For R.I.M., the deal with Palm takes the company further down the strategic path it announced more than two years ago, after it became clear that the company needed to reinvent itself if it wanted to maintain its growth rate.

While R.I.M. continues to sign up new subscribers - in its last quarter it added 620,000 accounts, for a total of 3.65 million, its growth is starting to slow.

"It would have been a bigger deal if they hadn't done it," said John Jackson, an analyst with the Yankee Group in Boston. "It's a must-have."

In 2004, the makers of smartphones - cellphones with advanced e-mail, calendar and other computing functions - sold about 3.2 million units.

This year, that figure is expected to nearly double, to 6 million, and to reach 11 million units in 2009, according to Jupiter Media, a research group.

"It's a highly lucrative market that is widely perceived as being under-addressed," Mr. Jackson said. R.I.M., based in Waterloo, Ontario, was one of the first companies to introduce a hand-held e-mail device, and throughout the late 1990's the name BlackBerry became synonymous with mobile e-mail.

But in recent years, Palm, Dell and other device makers, along with phone companies like Nokia and Motorola, have entered that market.

At the same time, R.I.M. has been under pressure from cellular carriers and its corporate customers to strike a deal with Palm so that they can offer a variety of devices with the BlackBerry software.

"Quite frankly, we've had a very strong demand for BlackBerry on Treos," said James L. Balsillie, chief executive of R.I.M. "Our biggest interest is going in and fulfilling that pent-up demand."

Michael Gartenberg, an analyst with Jupiter Media, said, "It's a good idea for them to let the market decide" what software and hardware combinations customers can have. "You don't want to back your customers into a corner."

A big challenge for smartphone companies is to make sure that their products can communicate with other companies' handsets. This is particularly important for corporate customers, whose employees need to be on compatible systems.

According to Ed Colligan, Palm's chief executive, the deal with R.I.M. shows that companies must form partnerships with their rivals to meet their customers' needs. In late September, Palm announced an agreement with Microsoft to use the Windows operating system on a version of the Treo to be offered by Verizon.

Initially, BlackBerry Connect will be available only on the Treo 650, a popular version of the Treo that runs the Palm operating system. Palm plans to make it available later this year or early next year, as soon as it completes deals with cellular carriers to sell it.

One challenge that could thwart R.I.M.'s plans, however, is a legal battle that the company has been fighting with NTP Inc. for nearly four years.

NTP, a patent holding company based in Arlington, Va., says that some R.I.M. products infringe on patents held by NTP that cover the use of radio frequency communications in e-mail systems.

A federal jury found R.I.M. in violation of several of NTP's patents, and earlier this month a federal appeals court denied R.I.M.'s request to reconsider the ruling. R.I.M. executives say they are appealing the case to the Supreme Court.

Which one to pick: HTC Apache, HTC Wizard or HTC Universal?

Which one to pick: HTC Apache, HTC Wizard or HTC Universal?I imagine cellular connectivity and price are the two points users will have problems deciding between these new Pocket PC devices.

I am just testing the HTC Universal and I have now a HTC Apache for testing too. I have just played a little with a HTC Wizard as well.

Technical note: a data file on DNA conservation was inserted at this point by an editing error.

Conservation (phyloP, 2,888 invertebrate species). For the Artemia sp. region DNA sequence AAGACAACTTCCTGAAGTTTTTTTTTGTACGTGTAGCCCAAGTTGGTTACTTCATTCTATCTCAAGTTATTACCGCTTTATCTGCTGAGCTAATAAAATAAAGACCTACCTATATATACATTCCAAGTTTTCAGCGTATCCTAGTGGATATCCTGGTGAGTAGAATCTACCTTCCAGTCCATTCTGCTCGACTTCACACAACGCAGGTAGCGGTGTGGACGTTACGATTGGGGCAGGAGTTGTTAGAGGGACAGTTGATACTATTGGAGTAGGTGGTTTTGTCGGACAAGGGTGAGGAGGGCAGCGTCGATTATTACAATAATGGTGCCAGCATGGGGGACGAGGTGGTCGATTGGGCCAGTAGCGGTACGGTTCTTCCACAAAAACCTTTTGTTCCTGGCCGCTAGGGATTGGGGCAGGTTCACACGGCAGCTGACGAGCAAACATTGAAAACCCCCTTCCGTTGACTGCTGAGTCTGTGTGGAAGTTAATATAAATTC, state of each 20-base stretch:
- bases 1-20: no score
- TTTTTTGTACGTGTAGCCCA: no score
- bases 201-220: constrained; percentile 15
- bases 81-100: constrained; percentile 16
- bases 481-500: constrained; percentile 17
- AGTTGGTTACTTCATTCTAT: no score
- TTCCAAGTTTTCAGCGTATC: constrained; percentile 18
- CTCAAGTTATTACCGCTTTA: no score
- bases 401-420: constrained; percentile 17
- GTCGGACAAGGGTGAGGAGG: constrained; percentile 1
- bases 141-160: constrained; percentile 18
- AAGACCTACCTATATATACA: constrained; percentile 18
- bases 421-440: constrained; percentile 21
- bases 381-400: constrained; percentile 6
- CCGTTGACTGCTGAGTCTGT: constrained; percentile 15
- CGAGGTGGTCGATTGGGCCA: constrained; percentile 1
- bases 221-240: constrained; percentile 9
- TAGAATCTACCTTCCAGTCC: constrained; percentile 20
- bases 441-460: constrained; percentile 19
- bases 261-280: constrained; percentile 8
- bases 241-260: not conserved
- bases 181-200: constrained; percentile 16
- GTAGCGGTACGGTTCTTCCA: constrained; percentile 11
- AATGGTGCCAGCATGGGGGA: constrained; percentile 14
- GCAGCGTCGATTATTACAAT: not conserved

What are the differences?

First, connectivity options. Users will have to decide between GSM/GPRS/3G UMTS (HTC Universal), GSM/GPRS/EDGE (HTC Wizard) or CDMA 1xRTT/EV-DO (HTC Apache). Where available this is easy: the CDMA EV-DO is faster, but for tasks such as Exchange ActiveSync even GPRS will do ok, meaning that for OTA (over-the-air) synchronisation any of these devices will work just fine.

The problem is that EDGE is available in the USA only, and a few countries in Europe. It means that anyone deciding on a HTC Wizard will have big chances of being stuck in GPRS (slow) land and the next option up for these users is the pricey HTC Universal.

In terms of prices, the HTC Universal, here in New Zealand distributed by Vodafone New Zealand as i-mate Jasjar, will cost NZ$1999 (US$1395), while the HTC Apache (via Telecom New Zealand as "Apache") will cost NZ$1199 (US$836). Granted, neither are cheap, but consumers will probably tend to the choose the HTC Apache on this criteria (if the HTC Wizard is out due to data speed limits).

For comparison, the HTC Wizard (i-mate K-Jam) will be available through Vodafone New Zealand for NZ$1599 (US$1116), but it will be an option I wouldn't look at if fast cellular connections are something that interests you.

I think the HTC Universal will be purchased by companies that want to give executives an easy to use, with fast mobile data alternative to laptops.

But don't go too fast: at least the models I've tested don't come with the new Messaging and Security Feature Pack in ROM (at the time I am writing this, check the date). This software is an add-on announced by Microsoft that, when used together with Microsoft Exchange 2003 Service Pack 2, allows push e-mail and remote device management.

It means that while OTA Exchange ActiveSync works (and I tested it fine) and the SMS-initiated AUTD is also an option, users will not be able to use the new push e-mail system introduced to eliminate the dependency on SMS-initiated mechanisms.

This will be added later by the manufacturer, but it will depend on the mobile operator or distributor to actually release the update. So check with your distributor first if this functionality is a requirement.

And by the way, just using the HTC Apache for a few hours, and it's so much faster than the HTC Universal!

PS. Just to make it clear: the HTC Apache will be sold as TNZ Apache, Sprint PPC-6700. The HTC Universal is the Dopod 900, i-mate Jasjar, O2 Xda Exec, SPV M5000, QTEK 9000, T-Mobile MDA Pro, Vodafone VPA IV. Confused? Yes, that's why we created the Smart Devices Database.